We are starting to see more and more small pedals that make a big impact on tone. With companies building pedals in really small profiles you usually become somewhat skeptical on what it can actually accomplish. I am a firm believer that good things can come in small packages, and The Prestige is one of the more beautiful things I’ve been able to put on my board, I think you might like it too.
Color is the name, awesomeness is the game
So what we normally look for in boosters is a transparent signal boost that can hit the front end of our amps harder, adding drive and making the speaker scream into the raging greatness we would expect. Now the truth be told, do we really want that volume boost to be transparent? Well theres lots of different kinds of boosters that intentionally add highs and mid’s but the The Prestige seems to add something beautiful to the signal. I’d compare it to a “smile EQ curve” that slightly boosts lows and highs in a tasteful and pleasant way. So its no wonder why it does amazing things to the guitar tone when engaged and we feel like its something we could always have on.
With a small inclosure and just one single knob, it measures 3.6″ x 1.5″ x 1″ which means its not gonna take up a lot of pedal real estate. JHS was kind enough to put the input and output on an offset so you can set it in-between two other pedals and not have to worry about the cables getting in the way with other pedals. It runs only on 9v power, but thats ok because most people are not doing the 9v battery thing anyways.
So when I open the box, JHS greeted me with the standard sicker and pick I love getting from them. Attention for detail is what they are about, and you can see it and feel it because the matte finish of the pedal is silky smooth, but thats just me. I should be more concerned with how it operates but details really captivate my attention. So I tried using it a few ways as they recommend. So as 1st in the chain, its a great buffer and signal booster. I love the tone it adds and its pretty addictive as when I disengage the pedal, I miss it all too soon. Using it to drive the rest of the pedals and the front end of the amp was also great. I tried setting everything up to my Duesenberg Starplayer Special which is a hot humbucker guitar, and then switched to my modded Fender telecaster. To compensate for the volume, I used to prestige’s single volume knob to get everything close again. This is great for when you switch guitars that have different outputs. I did also notice how much it helped my tone across long cables. Dialing it even hotter from the beginning of the signal chain didn’t add any extra noise or artifacts that sometimes can happen. It plays well with vintage amps as the way it would drive my vintage Silvertone Twin Twelve naturally without things getting weird.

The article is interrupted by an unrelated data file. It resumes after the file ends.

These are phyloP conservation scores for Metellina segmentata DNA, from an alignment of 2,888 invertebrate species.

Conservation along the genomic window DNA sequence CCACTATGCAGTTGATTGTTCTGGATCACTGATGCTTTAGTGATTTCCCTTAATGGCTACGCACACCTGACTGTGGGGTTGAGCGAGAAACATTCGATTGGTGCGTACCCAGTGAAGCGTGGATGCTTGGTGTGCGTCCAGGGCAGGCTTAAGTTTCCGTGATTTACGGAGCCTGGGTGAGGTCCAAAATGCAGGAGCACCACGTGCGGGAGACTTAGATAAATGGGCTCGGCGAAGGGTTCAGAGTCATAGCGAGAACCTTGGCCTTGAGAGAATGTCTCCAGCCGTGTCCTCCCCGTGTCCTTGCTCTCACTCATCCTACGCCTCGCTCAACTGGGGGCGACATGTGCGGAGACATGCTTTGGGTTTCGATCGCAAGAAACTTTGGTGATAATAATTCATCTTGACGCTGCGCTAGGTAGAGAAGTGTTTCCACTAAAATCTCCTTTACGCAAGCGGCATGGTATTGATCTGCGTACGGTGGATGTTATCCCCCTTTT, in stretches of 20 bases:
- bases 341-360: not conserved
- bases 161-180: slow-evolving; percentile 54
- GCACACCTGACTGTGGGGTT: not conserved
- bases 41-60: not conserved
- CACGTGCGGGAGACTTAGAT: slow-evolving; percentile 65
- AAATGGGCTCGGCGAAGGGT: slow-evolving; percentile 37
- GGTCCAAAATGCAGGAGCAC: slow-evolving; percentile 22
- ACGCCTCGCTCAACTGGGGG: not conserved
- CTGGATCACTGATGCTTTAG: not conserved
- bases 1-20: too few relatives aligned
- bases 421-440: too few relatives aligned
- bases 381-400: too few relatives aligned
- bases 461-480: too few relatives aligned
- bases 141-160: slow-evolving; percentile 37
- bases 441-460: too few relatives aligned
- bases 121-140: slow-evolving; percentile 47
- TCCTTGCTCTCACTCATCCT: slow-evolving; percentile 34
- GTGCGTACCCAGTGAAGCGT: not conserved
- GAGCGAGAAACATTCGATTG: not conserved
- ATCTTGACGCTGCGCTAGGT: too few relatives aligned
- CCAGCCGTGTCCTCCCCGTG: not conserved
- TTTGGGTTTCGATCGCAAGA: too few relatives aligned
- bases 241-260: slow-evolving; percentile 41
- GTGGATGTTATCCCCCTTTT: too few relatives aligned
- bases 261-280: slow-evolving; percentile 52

Putting the prestige after my drive pedals was also great. Always on had that same magic effect I mentioned before and because it so quite, no extra noise was added. Using to boost my other drive pedals was probably where it made the most sense to me in my setup. Even to do a small boost made all my drive stages feel like they got upgraded to 2.0. I can see why on some of the new pedals like the Kilt, they would make this the booster of choice in the circuit. Using it to drive hard the amp was also a great trick for even the studio. I immediately fell in love with the tone and the character of this pedal.
The Prestige is definitely a great pedal for the price at $129 new, its a “no hassle” booster that adds great color and tone into your guitar rig. The option to use it as a buffer is also impressive as it does clean up your tone. You can listen to audio demos here and get more information about The Prestige directly from JHS. Please comment your experiences and opinions down below if you have something to say about this pedal. Until next time!